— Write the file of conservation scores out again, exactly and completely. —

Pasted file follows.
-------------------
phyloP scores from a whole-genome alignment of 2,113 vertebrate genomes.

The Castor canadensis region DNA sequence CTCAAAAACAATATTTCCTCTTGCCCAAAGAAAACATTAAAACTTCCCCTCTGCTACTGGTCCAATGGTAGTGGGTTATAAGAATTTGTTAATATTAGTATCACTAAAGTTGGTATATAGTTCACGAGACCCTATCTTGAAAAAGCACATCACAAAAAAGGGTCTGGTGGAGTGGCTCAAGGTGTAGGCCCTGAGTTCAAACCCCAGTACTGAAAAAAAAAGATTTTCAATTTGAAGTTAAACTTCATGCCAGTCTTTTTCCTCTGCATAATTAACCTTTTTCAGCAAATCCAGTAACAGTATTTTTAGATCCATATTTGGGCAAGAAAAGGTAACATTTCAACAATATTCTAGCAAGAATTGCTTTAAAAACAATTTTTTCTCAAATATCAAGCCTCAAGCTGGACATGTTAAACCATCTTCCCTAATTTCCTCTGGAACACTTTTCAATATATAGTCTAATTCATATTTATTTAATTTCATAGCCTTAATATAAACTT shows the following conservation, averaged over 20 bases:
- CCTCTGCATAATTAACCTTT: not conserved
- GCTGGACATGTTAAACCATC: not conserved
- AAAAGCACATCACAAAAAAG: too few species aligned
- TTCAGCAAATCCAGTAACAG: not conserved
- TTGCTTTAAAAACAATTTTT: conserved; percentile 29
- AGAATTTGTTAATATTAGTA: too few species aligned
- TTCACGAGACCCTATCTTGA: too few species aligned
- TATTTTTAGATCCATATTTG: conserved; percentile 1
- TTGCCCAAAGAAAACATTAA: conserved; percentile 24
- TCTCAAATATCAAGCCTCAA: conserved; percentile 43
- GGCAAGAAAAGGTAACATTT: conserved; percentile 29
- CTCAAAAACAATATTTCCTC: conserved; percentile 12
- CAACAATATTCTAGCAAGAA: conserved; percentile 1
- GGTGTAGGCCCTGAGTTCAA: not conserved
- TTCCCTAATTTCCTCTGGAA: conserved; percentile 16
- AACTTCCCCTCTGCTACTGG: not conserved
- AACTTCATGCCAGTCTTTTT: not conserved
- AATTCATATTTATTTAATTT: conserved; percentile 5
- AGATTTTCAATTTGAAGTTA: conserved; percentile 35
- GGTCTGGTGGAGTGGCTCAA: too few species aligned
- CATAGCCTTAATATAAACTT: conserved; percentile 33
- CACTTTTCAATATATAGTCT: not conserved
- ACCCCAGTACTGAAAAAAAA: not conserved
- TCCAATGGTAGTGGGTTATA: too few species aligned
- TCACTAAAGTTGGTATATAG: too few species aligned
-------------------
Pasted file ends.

phyloP scores from a whole-genome alignment of 2,113 vertebrate genomes.

The Castor canadensis region DNA sequence CTCAAAAACAATATTTCCTCTTGCCCAAAGAAAACATTAAAACTTCCCCTCTGCTACTGGTCCAATGGTAGTGGGTTATAAGAATTTGTTAATATTAGTATCACTAAAGTTGGTATATAGTTCACGAGACCCTATCTTGAAAAAGCACATCACAAAAAAGGGTCTGGTGGAGTGGCTCAAGGTGTAGGCCCTGAGTTCAAACCCCAGTACTGAAAAAAAAAGATTTTCAATTTGAAGTTAAACTTCATGCCAGTCTTTTTCCTCTGCATAATTAACCTTTTTCAGCAAATCCAGTAACAGTATTTTTAGATCCATATTTGGGCAAGAAAAGGTAACATTTCAACAATATTCTAGCAAGAATTGCTTTAAAAACAATTTTTTCTCAAATATCAAGCCTCAAGCTGGACATGTTAAACCATCTTCCCTAATTTCCTCTGGAACACTTTTCAATATATAGTCTAATTCATATTTATTTAATTTCATAGCCTTAATATAAACTT shows the following conservation, averaged over 20 bases:
- CCTCTGCATAATTAACCTTT: not conserved
- GCTGGACATGTTAAACCATC: not conserved
- AAAAGCACATCACAAAAAAG: too few species aligned
- TTCAGCAAATCCAGTAACAG: not conserved
- TTGCTTTAAAAACAATTTTT: conserved; percentile 29
- AGAATTTGTTAATATTAGTA: too few species aligned
- TTCACGAGACCCTATCTTGA: too few species aligned
- TATTTTTAGATCCATATTTG: conserved; percentile 1
- TTGCCCAAAGAAAACATTAA: conserved; percentile 24
- TCTCAAATATCAAGCCTCAA: conserved; percentile 43
- GGCAAGAAAAGGTAACATTT: conserved; percentile 29
- CTCAAAAACAATATTTCCTC: conserved; percentile 12
- CAACAATATTCTAGCAAGAA: conserved; percentile 1
- GGTGTAGGCCCTGAGTTCAA: not conserved
- TTCCCTAATTTCCTCTGGAA: conserved; percentile 16
- AACTTCCCCTCTGCTACTGG: not conserved
- AACTTCATGCCAGTCTTTTT: not conserved
- AATTCATATTTATTTAATTT: conserved; percentile 5
- AGATTTTCAATTTGAAGTTA: conserved; percentile 35
- GGTCTGGTGGAGTGGCTCAA: too few species aligned
- CATAGCCTTAATATAAACTT: conserved; percentile 33
- CACTTTTCAATATATAGTCT: not conserved
- ACCCCAGTACTGAAAAAAAA: not conserved
- TCCAATGGTAGTGGGTTATA: too few species aligned
- TCACTAAAGTTGGTATATAG: too few species aligned